Lukashenko may believe that, by repressing his own people, he is helping to cement his rule. He may believe that, by adopting new laws against his own citizens, he is acting to make our interaction with them more difficult. But I can tell you that when a regime begins to act in such a way, it is truly the beginning of the end. I know this from my own experiences in central Europe.
It is an illusion to have a stable country and society without ongoing democratic reforms, and it continues to be an illusion even if those reforms are being substituted by cheap oil and gas. Without addressing this issue, we are headed towards a future black hole in Europe.
I therefore believe that the opportunity will come to achieve our shared ambitions.
But the key parts of Belarusian society, including civil society, the independent media, and the political opposition, must play an even stronger role. They must work closely together to reach out to the broader Belarusian population, to offer a clear democratic alternative to the current regime, and to ensure that they engage with all those who wish for reform. A strong and unified approach will be crucial, particularly in pressing for free and fair parliamentary elections next year.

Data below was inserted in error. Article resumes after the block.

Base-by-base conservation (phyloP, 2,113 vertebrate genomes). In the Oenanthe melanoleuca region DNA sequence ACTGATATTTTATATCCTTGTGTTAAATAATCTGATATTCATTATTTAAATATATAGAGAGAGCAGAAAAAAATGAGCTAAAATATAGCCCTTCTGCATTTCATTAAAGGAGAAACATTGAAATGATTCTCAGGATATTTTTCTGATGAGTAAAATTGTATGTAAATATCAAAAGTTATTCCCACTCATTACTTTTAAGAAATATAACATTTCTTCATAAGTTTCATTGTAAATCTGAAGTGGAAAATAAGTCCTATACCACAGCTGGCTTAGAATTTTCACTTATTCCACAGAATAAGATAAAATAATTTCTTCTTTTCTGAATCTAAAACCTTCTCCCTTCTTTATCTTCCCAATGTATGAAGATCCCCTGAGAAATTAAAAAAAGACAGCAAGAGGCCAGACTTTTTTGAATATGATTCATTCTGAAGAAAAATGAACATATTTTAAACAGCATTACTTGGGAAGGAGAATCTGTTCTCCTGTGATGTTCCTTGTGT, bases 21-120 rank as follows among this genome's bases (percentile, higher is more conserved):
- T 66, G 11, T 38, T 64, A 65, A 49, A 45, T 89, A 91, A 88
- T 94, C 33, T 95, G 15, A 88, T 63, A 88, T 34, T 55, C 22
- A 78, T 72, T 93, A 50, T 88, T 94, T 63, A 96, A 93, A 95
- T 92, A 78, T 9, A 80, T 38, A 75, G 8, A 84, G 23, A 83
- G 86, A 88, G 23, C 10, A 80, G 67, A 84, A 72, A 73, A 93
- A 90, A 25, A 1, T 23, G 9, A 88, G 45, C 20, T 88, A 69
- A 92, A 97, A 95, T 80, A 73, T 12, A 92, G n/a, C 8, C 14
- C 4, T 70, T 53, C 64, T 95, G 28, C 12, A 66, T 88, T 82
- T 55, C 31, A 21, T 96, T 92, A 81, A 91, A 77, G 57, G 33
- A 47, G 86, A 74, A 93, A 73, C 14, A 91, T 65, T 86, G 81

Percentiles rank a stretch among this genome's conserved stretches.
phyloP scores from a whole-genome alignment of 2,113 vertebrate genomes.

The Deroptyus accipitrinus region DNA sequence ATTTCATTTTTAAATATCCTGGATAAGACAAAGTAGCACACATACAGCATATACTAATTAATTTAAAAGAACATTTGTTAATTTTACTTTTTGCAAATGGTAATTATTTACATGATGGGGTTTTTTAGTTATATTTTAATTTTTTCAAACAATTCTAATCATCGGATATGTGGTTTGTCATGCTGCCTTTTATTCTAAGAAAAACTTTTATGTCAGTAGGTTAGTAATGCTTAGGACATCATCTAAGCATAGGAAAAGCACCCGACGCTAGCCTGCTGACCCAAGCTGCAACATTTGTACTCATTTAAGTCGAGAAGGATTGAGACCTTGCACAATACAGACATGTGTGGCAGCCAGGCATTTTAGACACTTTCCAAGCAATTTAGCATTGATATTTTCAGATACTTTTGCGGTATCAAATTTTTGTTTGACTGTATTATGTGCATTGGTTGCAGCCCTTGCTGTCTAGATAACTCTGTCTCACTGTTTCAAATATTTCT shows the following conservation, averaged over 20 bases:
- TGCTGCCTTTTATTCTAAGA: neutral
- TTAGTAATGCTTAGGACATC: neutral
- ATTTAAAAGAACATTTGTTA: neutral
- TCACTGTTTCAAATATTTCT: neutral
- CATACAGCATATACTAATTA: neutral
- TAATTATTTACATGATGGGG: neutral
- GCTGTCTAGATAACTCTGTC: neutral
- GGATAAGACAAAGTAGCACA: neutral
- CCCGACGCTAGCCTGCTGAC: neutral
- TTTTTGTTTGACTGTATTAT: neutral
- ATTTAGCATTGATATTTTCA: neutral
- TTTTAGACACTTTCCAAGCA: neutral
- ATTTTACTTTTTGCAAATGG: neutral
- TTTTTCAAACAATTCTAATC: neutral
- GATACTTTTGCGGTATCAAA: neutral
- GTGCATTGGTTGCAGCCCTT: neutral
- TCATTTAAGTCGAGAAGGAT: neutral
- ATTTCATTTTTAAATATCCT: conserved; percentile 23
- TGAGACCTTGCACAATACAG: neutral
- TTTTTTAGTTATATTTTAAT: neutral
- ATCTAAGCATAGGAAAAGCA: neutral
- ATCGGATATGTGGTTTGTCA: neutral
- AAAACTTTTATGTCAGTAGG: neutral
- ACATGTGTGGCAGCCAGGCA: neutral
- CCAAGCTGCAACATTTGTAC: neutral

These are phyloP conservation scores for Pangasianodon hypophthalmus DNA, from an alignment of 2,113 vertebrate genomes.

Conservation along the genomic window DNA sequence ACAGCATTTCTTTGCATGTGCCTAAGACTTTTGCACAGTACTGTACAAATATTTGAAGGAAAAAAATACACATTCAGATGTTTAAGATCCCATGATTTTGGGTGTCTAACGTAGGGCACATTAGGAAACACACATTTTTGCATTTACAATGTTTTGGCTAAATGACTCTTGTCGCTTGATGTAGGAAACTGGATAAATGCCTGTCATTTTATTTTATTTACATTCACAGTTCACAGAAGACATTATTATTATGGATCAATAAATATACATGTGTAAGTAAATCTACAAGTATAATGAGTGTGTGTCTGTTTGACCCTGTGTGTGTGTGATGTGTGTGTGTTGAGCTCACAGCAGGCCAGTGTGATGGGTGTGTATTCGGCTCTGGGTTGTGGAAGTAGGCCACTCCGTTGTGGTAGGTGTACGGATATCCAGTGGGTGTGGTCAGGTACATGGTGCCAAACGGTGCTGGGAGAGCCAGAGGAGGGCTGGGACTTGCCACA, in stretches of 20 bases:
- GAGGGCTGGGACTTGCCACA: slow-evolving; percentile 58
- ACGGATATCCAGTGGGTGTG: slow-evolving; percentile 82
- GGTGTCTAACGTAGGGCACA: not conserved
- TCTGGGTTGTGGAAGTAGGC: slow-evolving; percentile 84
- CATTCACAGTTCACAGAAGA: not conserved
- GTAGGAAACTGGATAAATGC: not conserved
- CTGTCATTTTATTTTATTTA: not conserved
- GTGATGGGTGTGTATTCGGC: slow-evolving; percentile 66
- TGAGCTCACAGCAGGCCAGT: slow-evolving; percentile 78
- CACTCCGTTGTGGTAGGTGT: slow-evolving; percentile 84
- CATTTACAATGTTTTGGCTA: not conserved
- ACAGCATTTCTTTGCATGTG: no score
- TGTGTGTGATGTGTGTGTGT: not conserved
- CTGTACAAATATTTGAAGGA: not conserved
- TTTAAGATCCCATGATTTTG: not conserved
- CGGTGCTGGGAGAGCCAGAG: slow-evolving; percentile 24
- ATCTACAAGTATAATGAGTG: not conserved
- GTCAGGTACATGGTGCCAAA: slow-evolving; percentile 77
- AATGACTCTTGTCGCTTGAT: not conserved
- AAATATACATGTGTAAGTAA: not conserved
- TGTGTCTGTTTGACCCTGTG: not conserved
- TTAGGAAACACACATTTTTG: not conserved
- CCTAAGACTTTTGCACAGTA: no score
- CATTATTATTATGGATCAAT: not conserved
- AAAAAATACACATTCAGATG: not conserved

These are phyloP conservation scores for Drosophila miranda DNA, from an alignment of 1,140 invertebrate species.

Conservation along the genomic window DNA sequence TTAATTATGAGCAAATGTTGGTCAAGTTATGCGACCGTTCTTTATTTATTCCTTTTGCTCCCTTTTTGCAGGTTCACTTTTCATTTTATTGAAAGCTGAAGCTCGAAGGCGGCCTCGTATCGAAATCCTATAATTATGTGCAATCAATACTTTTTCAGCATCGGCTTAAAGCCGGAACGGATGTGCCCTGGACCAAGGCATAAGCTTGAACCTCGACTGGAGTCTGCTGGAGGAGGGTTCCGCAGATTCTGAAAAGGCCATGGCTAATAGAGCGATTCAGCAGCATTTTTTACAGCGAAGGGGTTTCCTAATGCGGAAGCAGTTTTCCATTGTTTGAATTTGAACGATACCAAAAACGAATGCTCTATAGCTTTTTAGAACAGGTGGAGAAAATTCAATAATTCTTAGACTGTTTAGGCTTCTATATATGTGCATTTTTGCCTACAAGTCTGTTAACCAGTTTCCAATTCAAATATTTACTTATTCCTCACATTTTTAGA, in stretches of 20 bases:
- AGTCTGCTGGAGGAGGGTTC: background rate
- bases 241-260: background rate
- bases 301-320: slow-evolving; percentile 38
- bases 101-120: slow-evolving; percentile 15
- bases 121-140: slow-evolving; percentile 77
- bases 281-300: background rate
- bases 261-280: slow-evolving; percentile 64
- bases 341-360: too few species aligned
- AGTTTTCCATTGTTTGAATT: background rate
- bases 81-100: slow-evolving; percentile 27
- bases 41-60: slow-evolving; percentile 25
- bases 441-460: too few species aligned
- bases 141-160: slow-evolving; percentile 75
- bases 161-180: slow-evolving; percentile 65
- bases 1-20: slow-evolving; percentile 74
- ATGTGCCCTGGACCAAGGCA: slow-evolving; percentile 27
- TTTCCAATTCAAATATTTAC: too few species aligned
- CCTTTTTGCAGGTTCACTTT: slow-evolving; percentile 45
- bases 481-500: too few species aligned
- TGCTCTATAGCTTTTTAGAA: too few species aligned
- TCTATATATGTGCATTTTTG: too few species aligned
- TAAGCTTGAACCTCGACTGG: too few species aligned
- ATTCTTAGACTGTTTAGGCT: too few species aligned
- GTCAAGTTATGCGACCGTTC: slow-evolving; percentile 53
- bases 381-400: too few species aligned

The Eastern Partnership project has already shown its ability to grow. I now call on Belarus and its society to grow with it. You should take all of the benefits that it can provide today, and together we can discuss and shape those that it will provide in the future.
In all of this, we do not underestimate the significant challenges that you will face. I salute your courage and will continue to offer you our full and unwavering support. And I will continue to reach out to all those who share our ambitions for a prosperous and successful Belarus, with the core values of democracy, human rights and freedoms at its heart.
I am looking forward to a Belarus of freedom and democracy. A country where it is the people who determine their future and not the authorities. A country benefitting from its traditional ties with Russia and its other neighbours. And a country benefitting even more from erasing the last dividing line on the European continent.
Thank you for your attention.